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Marston Moretaine Wesleyan Methodist Church, Shelton Road

In 175 Years of Methodism at Marston Shelton, 1813-1988, David Bushby records that land on Lower Shelton Road along with three cottages, was purchased from Samuel Artleborough in October 1813 for £120, in order to build a Wesleyan Methodist Chapel [HER20148]. There is a tradition that this chapel was built on the site of, or partially incorporated, an old barn where Methodist services had previously been held. A plaque recording the date of the chapel was placed on an inside wall. The only other dated item in this old chapel was a memorial stone for Jane Bennett, who died in 1822 at the age of four. The Methodist movement was very successful in Marston Moretaine and by the 1830s Marston had the largest membership of any village church in the Bedford circuit

By the 1850s a new, larger chapel was needed. This was built in 1858, with the foundation stone laid on 4th June. Nearly 40 individuals made donations towards the cost which eventually totalled nearly £450; these donations were supplemented by general collections. The first sermon in the new chapel was given on 17th September. On 27th September the Bedfordshire Mercury reported:  

“Our readers will recollect that in the month of June last we published be particulars of the services connected with the laying the foundation of this chapel. It has been raised as by magic, and now stands an ornament to the village. The style is gothic; it is built of red bricks with rustic quoins in white bricks, the roof is open and ceiled up to the apex, and the beams are stained and varnished. The pews are low, and the gothic style is kept up throughout the entire building. The gallery, which will seat about 150 persons, is devoted entirely to the use of the choir and the children belonging to the Sunday School, and is approached from the old chapel which adjoins the new one and is to be used as a schoolroom. The body of the new chapel accommodates about 300 persons and is above half appropriated to the poor in free sittings. The entire cost exclusive of fencing, etc., is under £400, and it is generally admitted to be at once the cheapest and handsomest chapel in the neighbourhood.”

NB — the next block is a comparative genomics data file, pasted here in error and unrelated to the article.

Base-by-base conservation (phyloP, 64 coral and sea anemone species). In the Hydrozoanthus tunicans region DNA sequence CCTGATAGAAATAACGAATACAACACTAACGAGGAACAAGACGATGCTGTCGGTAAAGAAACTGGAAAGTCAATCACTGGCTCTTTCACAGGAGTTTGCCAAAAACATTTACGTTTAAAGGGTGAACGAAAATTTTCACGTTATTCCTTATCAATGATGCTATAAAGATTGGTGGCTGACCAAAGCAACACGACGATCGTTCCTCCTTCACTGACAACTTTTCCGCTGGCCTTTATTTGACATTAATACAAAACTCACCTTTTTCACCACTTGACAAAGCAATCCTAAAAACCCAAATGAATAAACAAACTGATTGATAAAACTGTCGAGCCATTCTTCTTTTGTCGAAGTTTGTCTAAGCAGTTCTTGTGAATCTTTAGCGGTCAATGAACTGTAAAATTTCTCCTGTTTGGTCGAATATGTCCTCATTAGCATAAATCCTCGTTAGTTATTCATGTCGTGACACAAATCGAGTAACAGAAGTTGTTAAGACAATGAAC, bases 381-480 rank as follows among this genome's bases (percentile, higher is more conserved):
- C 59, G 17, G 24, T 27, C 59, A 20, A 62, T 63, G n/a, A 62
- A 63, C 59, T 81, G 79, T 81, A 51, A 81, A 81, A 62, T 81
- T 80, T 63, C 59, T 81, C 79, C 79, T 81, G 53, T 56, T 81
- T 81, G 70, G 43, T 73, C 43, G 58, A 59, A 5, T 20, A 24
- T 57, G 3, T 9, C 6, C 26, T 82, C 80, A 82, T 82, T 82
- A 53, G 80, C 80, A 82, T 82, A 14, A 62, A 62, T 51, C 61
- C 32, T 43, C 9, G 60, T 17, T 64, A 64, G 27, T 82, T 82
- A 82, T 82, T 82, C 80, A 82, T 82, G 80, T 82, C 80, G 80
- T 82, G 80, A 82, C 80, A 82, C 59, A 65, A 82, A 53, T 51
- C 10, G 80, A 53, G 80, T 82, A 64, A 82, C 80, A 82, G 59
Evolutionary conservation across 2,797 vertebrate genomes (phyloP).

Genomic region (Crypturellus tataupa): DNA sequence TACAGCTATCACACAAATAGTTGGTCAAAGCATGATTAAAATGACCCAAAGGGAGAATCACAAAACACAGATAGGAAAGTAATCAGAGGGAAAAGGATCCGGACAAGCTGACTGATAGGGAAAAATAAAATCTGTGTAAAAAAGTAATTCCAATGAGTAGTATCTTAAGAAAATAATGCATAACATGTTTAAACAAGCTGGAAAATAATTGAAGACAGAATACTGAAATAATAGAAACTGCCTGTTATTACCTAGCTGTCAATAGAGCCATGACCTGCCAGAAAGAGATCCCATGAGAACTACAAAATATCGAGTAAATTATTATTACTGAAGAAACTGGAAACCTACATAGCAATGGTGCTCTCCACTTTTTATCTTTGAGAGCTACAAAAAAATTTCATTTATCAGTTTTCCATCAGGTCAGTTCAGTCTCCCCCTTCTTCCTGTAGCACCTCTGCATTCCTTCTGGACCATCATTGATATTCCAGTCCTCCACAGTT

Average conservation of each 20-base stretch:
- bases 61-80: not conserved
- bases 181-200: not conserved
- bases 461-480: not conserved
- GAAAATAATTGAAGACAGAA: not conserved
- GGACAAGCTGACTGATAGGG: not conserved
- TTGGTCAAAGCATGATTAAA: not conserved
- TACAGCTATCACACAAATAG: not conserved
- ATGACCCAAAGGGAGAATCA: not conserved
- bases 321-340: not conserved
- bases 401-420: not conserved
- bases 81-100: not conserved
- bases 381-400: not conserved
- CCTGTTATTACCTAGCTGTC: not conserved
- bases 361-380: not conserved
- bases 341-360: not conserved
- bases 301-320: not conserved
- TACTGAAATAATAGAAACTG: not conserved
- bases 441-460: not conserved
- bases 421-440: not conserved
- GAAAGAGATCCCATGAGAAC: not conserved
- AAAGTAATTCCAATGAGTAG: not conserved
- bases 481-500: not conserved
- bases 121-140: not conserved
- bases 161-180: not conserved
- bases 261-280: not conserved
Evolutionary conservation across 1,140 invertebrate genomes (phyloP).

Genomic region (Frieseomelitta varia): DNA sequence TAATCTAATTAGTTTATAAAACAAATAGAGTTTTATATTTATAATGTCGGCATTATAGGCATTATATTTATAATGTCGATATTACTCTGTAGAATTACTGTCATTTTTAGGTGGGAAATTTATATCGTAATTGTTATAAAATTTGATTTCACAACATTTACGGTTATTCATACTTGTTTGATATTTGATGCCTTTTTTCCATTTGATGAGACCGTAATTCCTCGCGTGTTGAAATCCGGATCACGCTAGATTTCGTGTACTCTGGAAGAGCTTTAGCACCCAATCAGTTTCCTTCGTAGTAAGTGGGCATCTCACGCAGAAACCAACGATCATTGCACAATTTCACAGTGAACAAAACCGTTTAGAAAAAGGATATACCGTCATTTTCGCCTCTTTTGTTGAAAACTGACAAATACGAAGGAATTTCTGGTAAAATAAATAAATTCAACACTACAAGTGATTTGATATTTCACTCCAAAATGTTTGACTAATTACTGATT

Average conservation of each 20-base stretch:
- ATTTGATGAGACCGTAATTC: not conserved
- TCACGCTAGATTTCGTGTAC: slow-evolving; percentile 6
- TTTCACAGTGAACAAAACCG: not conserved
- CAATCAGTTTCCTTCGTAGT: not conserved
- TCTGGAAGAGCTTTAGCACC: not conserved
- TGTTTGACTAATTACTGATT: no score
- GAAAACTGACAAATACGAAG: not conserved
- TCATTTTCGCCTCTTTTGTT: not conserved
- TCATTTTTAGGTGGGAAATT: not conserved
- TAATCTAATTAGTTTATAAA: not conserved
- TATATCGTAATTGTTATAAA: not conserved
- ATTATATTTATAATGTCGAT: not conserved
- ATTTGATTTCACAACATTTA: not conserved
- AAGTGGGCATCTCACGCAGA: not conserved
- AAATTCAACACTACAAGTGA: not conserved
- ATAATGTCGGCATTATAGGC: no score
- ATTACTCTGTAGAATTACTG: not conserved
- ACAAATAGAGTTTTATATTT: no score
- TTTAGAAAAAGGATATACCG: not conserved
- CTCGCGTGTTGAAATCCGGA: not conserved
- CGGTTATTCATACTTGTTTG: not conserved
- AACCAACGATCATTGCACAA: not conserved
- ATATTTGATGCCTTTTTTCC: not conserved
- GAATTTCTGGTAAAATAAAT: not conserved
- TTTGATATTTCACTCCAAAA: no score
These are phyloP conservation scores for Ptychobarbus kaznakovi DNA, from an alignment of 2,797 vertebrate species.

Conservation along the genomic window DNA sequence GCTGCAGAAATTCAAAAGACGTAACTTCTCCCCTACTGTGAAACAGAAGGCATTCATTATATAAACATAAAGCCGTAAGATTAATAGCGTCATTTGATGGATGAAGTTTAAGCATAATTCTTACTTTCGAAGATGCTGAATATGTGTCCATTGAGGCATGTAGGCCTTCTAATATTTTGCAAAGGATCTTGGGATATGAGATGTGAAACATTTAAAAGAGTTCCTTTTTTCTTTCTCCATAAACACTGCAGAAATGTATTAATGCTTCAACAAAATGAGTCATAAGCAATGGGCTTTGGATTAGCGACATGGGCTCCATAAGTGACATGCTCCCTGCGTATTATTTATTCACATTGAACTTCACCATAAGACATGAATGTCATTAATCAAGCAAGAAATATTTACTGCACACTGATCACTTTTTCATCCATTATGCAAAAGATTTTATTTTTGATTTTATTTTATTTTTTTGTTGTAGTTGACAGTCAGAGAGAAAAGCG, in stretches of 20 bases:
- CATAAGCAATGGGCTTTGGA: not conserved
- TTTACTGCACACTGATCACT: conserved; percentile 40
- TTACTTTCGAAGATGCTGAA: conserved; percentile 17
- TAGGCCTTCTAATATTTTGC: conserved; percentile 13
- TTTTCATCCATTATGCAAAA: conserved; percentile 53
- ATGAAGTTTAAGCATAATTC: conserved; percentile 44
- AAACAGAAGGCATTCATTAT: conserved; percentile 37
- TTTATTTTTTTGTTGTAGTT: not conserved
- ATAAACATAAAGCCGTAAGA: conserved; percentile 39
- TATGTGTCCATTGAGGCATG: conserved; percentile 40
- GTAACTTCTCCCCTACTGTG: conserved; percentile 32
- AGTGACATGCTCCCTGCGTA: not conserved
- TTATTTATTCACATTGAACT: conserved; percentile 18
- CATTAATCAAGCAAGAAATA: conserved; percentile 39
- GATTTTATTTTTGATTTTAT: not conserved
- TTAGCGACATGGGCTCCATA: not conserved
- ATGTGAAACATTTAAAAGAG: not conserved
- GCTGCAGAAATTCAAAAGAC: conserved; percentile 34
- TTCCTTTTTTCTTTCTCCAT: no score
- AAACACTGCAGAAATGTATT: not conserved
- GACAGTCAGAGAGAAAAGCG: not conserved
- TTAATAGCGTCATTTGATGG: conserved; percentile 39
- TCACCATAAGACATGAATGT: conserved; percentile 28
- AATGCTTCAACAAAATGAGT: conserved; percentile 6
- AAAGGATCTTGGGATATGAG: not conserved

Renovation work was carried out on the schoolroom and cottages in 1897, work was carried out on the chapel ceiling and a new fence was built along the front – the iron railings were taken for use as raw materials in 1943. The chapel and schoolroom were refurbished in 1900 at a cost of £135, and were renovated again in 1920 at a cost of £274.  

At its foundation Marston Shelton was part of the Bedford Wesleyan circuit. It later belonged to the following Methodist circuits: Bedford and Ampthill 1829-1875; Bedford St Mary 1875-1942; Bedford South 1942-1971; Bedford South & Ampthill 1971-2011; North Bedfordshire from 2011.    

The Church has since closed and has been converted to a house known as the Old Chapel.When the property was put up for sale in 2020 it was described as having three double bedrooms, all ensuite, a large open plan living area including a kitchen, a study and a utility room.   

The archives for Shelton Road Methodist Church are held under reference MB2/MM2. 

Records held by Bedfordshire Archives include: 

  • MB2/MM2/1/4760: Baptism register 1925-2013 

  • MB2/MM2/1/4761, 2762, 2766: Marriage registers 1957-2012 

  • MB2/MM2/2/117: Leaders meeting minutes 1930-1958 

  • MB2/MM2/2/4791-92: Church council minutes 1970-2008 

  • MB2/MM2/15/4789-90: Trustees and property committee minutes 1929-1987 

  • MB2/MM2/10/4796: Church centenary brochure, 1958 

  • MB2/MM2/10/4798: Brochure, 150th anniversary of Methodist witness at Marston Shelton 1813-1963 

  • MM2/MM2/10/4800: photograph of members c.1921 

  • RGH6/16/1-2: plans for alterations, 1951 

  • RGH6/19/11-13: plans for proposed extension. 1955-1957 

  • E/YM4/18/1: Marston Moretaine Methodist Youth Club, 1976-1982